Corresponding with the art gallery that is featured each month in Ann Kullberg's COLOR Magazine, The Pencil Box blog series will give artists a bit more space to share insight and inspiration about their colored pencil art. Make sure to check out FB group links at the bottom of this post. Call for entry is posted every month in participating Facebook groups - join in the fun and your artwork could be featured, too!
United Purpose by Karen James
12" x 14" on Grafix Drafting Film
The glasses I used to create this composition were always displayed in my parents home in a shadow box with a mirrored back. The play of light and color always fascinated me. When I was old enough, I would rearrange the glasses to see how the different sizes and colors would look together. Now, I am the proud owner of these glasses, and I still play with their arrangement in my hutch! Looking at these beautiful glasses, I also think about the fact that they are all different sizes, shapes and colors, but they serve the same purpose. Hence, the title, “United Purpose”.
Karen James is a multi-media artist who specializes in contemporary realism. She chooses her subject matter based on what appeals to her both for its visual and emotional appeal. She is an Artist Member and instructor at the Warwick Center for the Arts and exhibits there frequently..
See more at: https://karenjamesarts.com/
Princess Heart Strings by Amber Marie Hunt
36x48 inches on custom wood panel
This piece was inspired by the idea that in order to find true love and happiness, one needs to be honest with yourself, to be authentic in what you are and do, in order to find the keys to unlock it all. The piece is highly symbolic and uses many things that are inspired by the model for the piece.
The crown on the head is a latter day saint (Mormon) temple, an homage to the model's faith. It is not solid, symbolizing how her commitment to it is not solid. The swan, a widely used animal to symbolize love, is black, to make it unusual, and not easily recognized. The tattoo on her chin is an homage to the model's Alaskan/Native heritage. The keys are mere shadows, showing they are there, but not yet found. Bees cover the heart, to show that there is work to be done, both inside and out. Where the arms are supposed to be, there are the vines. This about keeping connection to oneself through nature, through the earth.
This piece was given the honor of receiving the 2018 EXPY & CPSA Great Explorations Best of Show Award in the Explore This! 14 Exhibition put on by the Colored Pencil Society of America.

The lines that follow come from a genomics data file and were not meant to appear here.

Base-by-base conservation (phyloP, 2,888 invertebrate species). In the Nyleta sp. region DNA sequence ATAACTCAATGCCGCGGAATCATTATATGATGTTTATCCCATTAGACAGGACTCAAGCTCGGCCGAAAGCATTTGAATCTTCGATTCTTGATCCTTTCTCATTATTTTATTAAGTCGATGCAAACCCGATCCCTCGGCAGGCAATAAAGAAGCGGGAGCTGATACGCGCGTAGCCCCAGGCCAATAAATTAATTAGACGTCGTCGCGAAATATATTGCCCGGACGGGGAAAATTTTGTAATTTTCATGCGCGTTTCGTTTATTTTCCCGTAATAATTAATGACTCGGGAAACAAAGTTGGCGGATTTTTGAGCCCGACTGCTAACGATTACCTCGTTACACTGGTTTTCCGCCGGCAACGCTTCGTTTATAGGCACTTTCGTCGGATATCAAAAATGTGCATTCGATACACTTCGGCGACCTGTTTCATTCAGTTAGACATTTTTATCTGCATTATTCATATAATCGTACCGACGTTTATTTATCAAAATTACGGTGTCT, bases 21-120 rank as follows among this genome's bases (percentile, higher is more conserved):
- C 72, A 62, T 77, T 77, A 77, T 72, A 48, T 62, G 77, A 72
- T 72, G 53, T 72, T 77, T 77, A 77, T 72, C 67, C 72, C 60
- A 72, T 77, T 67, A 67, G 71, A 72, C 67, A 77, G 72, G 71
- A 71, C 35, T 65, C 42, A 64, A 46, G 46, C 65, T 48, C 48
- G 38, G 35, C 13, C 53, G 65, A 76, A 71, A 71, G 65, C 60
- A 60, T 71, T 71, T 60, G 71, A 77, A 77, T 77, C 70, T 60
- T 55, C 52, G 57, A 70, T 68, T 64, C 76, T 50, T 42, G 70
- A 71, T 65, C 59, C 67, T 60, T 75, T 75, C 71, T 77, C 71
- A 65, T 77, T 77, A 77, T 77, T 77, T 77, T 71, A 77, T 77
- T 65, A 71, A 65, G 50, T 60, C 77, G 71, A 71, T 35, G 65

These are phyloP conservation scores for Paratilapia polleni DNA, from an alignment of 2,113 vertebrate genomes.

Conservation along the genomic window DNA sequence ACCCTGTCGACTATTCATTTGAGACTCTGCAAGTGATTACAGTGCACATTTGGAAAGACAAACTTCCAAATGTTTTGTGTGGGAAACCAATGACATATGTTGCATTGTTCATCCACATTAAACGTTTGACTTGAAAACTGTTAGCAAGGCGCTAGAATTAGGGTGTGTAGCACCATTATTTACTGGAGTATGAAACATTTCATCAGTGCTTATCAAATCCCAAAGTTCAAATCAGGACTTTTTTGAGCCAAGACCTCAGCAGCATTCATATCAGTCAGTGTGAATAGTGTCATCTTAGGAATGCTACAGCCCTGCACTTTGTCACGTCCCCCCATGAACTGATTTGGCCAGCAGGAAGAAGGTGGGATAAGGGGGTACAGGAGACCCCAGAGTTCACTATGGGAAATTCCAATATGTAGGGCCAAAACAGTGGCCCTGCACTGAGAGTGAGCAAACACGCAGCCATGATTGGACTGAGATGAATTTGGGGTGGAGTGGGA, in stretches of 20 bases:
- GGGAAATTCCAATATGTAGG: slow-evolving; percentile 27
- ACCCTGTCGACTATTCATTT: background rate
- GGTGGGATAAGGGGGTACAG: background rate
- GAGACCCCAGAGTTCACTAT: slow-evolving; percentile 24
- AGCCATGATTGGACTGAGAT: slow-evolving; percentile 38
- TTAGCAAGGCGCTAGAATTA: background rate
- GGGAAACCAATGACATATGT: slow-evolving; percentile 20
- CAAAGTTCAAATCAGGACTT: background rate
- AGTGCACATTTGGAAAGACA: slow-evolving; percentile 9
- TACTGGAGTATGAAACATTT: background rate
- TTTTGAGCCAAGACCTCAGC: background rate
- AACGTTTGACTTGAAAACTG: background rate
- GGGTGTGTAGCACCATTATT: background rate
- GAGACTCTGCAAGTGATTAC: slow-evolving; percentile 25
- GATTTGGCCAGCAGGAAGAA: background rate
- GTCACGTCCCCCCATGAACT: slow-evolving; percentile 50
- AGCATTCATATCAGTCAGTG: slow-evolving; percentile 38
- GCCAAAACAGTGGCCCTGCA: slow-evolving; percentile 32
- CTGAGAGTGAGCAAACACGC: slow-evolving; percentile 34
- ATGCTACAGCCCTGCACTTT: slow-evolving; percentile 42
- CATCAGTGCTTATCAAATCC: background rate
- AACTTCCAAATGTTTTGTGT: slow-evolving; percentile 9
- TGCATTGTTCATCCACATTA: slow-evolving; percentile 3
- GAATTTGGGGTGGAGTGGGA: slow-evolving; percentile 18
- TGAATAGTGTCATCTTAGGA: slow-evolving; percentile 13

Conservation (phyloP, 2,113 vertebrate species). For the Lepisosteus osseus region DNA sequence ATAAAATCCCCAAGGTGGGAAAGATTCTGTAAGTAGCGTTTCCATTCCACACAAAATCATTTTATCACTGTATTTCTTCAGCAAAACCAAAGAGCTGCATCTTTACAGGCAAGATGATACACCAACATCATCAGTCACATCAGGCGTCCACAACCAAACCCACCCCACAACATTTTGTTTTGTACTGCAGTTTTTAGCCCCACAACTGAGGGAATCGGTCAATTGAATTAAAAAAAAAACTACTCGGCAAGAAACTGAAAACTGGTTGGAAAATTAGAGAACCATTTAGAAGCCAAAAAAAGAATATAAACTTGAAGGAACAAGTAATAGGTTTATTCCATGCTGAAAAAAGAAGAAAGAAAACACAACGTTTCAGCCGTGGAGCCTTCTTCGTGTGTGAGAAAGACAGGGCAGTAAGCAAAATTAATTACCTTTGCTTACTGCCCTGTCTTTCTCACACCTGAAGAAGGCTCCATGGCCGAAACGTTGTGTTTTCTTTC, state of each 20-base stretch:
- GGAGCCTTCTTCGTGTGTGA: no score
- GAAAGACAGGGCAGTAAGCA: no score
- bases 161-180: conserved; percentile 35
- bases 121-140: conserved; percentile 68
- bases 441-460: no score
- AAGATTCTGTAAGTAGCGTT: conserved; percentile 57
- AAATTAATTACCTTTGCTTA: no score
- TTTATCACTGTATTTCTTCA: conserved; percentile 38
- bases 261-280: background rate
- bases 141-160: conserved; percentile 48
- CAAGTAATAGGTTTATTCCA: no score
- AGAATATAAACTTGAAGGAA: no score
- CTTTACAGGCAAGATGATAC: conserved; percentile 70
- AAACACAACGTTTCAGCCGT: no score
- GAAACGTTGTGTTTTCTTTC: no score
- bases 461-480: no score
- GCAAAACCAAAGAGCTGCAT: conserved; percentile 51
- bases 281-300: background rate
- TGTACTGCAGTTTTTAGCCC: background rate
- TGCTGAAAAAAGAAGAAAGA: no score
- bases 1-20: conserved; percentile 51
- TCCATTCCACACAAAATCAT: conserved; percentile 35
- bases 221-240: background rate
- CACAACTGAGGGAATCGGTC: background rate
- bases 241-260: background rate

Born in Oregon, raised in Alaska, currently residing in Wyoming, Amber Marie started drawing when she was young as an escape from an abusive household. She now delves into dark surrealistic and symbolic portraits..
See more at: https://www.facebook.com/artistambermarie
A Helping Hand by William Leigh
18x24 inches on Strathmore board
This is my version of a famous image by M. C. Escher. I admire the way he played with the concepts of multiple planes of perspective occurring simultaneously, or in this case, an image creating itself. It was done using my own hands as a reference. I've always been drawn to surrealism, Rene Magritte in particular. Most of my images have something unusual to them in the way they combine otherwise mundane objects. My goal, ultimately, is to create something that, hopefully, no one has seen before. I'm not really sure how the ideas come to me. Sometimes long walks are helpful, or an especially odd dream.
I used to work as a graphic designer and illustrator, but now I'm concentrating on fine art without worrying too much about its mass appeal. I find that colored pencils are the perfect medium, since they can be layered to create a painterly effect.
Saul by Maria Jones
11x16 inches on Claire Fontaine mixed media paper
Saul is special to me as he was my first proper attempt at pure colored pencils. I had mainly only used Graphite pencils beforehand, and even that was very intermittent as sometimes I would literally do one drawing in a year (for example) so you could say that Saul got me drawing again. He also opened up a whole new world of color for me which I wasn't used to. When I initially started him, and being self-taught, I found him a bit overwhelming! So I had a ten-month break in between before restarting him and finishing him. Now I'm hooked. I absolutely love them.
Art has always been part of her life, from a child doing doodles with her grandmother to a career spanning 30 years as a Stained Glass Designer. A career change a few years ago gave Maria the chance to take drawing more seriously. Onwards and upwards.
These artworks are published in the MARCH 2020 issue of COLOR Magazine.
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